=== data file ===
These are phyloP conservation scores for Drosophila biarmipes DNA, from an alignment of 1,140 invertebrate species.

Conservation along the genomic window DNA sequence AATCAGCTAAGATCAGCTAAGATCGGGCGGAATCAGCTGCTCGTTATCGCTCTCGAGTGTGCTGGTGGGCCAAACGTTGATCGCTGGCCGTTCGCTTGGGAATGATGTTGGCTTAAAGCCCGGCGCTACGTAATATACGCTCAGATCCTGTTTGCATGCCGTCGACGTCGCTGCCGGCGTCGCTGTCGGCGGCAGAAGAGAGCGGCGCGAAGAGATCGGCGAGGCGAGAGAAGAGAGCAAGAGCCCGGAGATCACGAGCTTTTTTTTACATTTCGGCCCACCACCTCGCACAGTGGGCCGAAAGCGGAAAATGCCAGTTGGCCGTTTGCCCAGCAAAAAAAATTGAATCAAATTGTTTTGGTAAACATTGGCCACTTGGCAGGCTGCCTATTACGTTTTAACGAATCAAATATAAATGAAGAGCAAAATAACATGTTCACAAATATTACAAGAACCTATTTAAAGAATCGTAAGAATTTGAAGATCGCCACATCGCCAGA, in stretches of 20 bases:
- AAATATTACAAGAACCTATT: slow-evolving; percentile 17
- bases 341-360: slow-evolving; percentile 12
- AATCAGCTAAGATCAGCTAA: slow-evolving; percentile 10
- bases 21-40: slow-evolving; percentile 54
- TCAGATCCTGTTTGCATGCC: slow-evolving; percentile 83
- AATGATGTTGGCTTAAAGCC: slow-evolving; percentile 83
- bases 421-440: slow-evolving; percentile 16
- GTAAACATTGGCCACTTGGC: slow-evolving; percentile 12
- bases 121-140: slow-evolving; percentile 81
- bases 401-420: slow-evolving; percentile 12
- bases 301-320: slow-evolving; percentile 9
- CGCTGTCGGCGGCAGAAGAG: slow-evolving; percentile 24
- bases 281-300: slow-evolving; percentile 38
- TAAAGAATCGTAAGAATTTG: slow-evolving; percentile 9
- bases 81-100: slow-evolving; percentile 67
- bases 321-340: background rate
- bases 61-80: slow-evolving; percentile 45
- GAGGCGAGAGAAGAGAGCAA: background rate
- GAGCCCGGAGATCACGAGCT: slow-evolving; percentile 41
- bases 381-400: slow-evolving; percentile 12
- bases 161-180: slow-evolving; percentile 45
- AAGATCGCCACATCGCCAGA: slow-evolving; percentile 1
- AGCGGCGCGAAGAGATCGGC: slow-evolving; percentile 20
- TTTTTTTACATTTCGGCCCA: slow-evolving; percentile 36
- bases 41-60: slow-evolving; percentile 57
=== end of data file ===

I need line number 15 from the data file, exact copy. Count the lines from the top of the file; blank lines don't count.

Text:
- bases 281-300: slow-evolving; percentile 38